Humanities Moments

Violent Legacy Continued

Contributed by Tony Noland, 44, Language Arts/Social Studies Teacher
Muhammad Ali
My moment was a culmination of two. The first was the image or video taken from Muhammad Ali’s comments regarding the Vietnam War. I have played this video many times in class to highlight the conflicting viewpoints and social implications of the Vietnam War. Considering the backlash experienced by Ali followed by his most recent transformation into an iconic symbol of defiance, I and others have used this video mainly to highlight the racial component of sending African Americans to fight wars in foreign countries despite them not being treat equally in America. And as a black man, the most important moment in the video was previously when he says that no Vietcong had ever called him a nigger and that they want him to go fight for them, but they won’t fight for him, Ali, at home. But after watching the video early in the course and creating the map on unexploded ordinance in Laos, my ah hah moment came from connecting Ali’s comments regarding the people in Vietnam to the unexploded ordinance that continues to take the lives of many in Southeast Asia today. In fact, before he speaks on the racial aspects of American society, he talks about the killing of poor, brown, people in a country that has done nothing wrong towards him or any American for that fact. The picture above of the unexploded ordinances that continue to kill children living in Southeast Asia today is testimony to how the legacy of contested territory continues to dramatically influence the lives many in these countries today in a violent way

Title

Violent Legacy Continued

Description

My moment was a culmination of two. The first was the image or video taken from Muhammad Ali’s comments regarding the Vietnam War. I have played this video many times in class to highlight the conflicting viewpoints and social implications of the Vietnam War. Considering the backlash experienced by Ali followed by his most recent transformation into an iconic symbol of defiance, I and others have used this video mainly to highlight the racial component of sending African Americans to fight wars in foreign countries despite them not being treat equally in America. And as a black man, the most important moment in the video was previously when he says that no Vietcong had ever called him a nigger and that they want him to go fight for them, but they won’t fight for him, Ali, at home. But after watching the video early in the course and creating the map on unexploded ordinance in Laos, my ah hah moment came from connecting Ali’s comments regarding the people in Vietnam to the unexploded ordinance that continues to take the lives of many in Southeast Asia today. In fact, before he speaks on the racial aspects of American society, he talks about the killing of poor, brown, people in a country that has done nothing wrong towards him or any American for that fact. The picture above of the unexploded ordinances that continue to kill children living in Southeast Asia today is testimony to how the legacy of contested territory continues to dramatically influence the lives many in these countries today in a violent way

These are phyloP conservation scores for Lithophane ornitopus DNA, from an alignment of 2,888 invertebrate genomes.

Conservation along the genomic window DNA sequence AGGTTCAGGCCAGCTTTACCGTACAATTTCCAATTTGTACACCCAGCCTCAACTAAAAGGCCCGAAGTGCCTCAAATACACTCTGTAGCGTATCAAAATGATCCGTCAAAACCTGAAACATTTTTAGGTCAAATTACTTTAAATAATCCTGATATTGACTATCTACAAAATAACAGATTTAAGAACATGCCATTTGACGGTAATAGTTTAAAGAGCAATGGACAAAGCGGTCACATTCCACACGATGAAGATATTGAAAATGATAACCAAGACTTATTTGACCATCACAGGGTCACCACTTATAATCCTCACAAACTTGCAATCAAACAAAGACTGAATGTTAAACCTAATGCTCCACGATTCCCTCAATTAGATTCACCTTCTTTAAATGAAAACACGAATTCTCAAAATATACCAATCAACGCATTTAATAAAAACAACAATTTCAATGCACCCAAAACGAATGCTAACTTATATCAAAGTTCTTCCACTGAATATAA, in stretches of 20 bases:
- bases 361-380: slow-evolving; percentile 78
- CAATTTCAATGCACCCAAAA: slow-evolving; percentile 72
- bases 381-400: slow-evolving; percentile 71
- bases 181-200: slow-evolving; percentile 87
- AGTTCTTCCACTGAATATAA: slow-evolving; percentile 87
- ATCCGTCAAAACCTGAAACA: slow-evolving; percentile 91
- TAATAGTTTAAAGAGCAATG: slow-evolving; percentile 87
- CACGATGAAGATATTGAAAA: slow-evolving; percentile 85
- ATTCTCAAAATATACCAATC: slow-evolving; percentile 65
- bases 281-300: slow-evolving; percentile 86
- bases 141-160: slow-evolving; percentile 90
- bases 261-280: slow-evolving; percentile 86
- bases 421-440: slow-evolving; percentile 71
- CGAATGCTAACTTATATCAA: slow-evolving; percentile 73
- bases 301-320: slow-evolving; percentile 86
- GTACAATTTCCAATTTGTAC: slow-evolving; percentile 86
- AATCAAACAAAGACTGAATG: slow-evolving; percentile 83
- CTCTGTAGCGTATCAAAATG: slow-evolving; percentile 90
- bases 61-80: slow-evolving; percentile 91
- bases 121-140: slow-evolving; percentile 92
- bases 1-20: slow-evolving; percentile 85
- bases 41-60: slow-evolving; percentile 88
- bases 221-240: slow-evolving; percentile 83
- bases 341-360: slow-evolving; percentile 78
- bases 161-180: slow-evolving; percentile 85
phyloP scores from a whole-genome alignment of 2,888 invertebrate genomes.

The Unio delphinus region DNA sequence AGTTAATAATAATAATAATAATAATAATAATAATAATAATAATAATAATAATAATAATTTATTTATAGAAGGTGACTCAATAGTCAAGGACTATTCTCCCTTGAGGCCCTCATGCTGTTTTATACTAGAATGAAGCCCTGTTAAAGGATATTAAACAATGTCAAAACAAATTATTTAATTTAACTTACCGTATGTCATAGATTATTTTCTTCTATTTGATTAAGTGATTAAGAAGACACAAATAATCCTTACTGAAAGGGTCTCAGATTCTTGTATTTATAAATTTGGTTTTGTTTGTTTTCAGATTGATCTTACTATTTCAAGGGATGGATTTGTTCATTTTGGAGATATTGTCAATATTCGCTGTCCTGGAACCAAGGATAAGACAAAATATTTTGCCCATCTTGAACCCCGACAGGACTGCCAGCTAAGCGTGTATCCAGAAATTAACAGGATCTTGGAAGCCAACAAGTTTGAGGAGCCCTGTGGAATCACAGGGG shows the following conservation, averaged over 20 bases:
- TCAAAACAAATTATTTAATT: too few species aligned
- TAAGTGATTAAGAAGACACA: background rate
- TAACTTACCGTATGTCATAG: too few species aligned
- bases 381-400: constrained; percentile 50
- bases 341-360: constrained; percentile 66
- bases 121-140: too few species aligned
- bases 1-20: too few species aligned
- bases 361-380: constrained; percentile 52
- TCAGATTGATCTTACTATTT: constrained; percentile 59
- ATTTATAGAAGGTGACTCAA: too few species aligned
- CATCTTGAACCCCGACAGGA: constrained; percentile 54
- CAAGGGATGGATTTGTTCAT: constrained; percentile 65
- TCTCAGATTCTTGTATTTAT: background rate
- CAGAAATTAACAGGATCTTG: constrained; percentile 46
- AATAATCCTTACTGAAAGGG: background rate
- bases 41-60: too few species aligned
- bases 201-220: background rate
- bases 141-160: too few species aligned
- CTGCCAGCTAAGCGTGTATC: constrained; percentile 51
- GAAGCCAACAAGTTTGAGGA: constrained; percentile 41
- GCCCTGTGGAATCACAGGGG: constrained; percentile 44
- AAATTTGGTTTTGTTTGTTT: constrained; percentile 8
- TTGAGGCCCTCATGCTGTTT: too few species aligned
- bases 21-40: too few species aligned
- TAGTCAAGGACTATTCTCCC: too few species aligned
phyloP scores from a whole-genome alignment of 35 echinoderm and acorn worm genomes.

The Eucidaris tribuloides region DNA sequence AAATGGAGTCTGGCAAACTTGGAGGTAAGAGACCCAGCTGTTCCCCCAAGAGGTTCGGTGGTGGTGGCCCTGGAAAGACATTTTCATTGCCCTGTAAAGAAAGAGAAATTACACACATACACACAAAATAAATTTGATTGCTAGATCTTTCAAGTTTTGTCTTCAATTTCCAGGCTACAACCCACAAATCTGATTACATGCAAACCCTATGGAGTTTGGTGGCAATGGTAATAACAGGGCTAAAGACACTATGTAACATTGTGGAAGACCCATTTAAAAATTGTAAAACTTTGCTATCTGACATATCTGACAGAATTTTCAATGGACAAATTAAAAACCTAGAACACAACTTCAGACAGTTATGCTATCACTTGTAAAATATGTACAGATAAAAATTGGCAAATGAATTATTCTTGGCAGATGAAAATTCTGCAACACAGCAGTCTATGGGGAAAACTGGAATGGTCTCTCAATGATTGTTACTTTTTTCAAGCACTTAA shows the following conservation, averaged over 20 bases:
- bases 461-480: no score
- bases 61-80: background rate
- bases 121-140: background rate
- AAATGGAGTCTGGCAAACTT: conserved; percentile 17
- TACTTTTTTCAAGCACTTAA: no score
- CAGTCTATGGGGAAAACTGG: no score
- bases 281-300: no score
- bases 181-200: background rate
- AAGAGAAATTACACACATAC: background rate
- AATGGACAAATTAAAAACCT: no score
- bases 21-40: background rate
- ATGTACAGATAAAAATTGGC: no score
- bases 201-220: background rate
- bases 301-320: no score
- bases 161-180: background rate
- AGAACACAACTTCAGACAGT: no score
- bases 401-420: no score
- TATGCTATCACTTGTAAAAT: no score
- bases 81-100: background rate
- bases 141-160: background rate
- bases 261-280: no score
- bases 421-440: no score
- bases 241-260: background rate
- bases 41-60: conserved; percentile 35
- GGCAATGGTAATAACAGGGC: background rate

Contributor

Tony Noland, 44, Language Arts/Social Studies Teacher

Identifier

violent-legacy-continued

Referrer

Andy Mink